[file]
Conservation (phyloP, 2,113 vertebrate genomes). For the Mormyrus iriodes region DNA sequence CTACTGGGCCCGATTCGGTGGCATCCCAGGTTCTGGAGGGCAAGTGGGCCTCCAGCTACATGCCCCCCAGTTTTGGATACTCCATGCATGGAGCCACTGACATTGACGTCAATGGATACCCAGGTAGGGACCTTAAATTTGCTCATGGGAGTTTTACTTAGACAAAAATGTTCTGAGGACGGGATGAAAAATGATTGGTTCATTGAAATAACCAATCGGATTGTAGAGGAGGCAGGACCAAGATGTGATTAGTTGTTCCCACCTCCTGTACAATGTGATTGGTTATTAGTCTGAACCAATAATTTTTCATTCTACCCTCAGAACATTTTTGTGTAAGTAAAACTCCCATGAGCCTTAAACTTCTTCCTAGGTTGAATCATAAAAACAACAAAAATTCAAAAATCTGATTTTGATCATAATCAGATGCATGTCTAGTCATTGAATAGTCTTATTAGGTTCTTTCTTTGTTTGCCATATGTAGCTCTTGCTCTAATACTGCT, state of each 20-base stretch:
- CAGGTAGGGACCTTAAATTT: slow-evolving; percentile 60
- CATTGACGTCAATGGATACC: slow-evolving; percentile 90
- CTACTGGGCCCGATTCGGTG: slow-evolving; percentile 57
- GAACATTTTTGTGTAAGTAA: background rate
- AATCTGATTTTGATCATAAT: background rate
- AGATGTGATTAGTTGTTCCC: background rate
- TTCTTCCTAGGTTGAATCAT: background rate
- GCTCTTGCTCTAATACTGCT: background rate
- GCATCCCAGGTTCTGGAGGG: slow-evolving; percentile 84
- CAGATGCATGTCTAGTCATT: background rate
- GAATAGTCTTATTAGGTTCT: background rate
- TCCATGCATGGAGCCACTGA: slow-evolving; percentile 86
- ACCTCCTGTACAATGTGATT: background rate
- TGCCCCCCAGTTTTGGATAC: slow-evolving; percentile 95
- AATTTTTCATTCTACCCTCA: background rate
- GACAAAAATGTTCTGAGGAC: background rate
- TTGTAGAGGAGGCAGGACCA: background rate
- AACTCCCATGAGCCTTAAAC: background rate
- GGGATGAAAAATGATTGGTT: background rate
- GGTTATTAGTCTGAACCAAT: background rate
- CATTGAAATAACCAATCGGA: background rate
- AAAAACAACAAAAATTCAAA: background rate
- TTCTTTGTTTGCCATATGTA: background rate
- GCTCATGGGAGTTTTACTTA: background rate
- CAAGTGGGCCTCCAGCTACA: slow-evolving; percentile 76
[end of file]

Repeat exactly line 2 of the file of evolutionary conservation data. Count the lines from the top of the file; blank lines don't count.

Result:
- CAGGTAGGGACCTTAAATTT: slow-evolving; percentile 60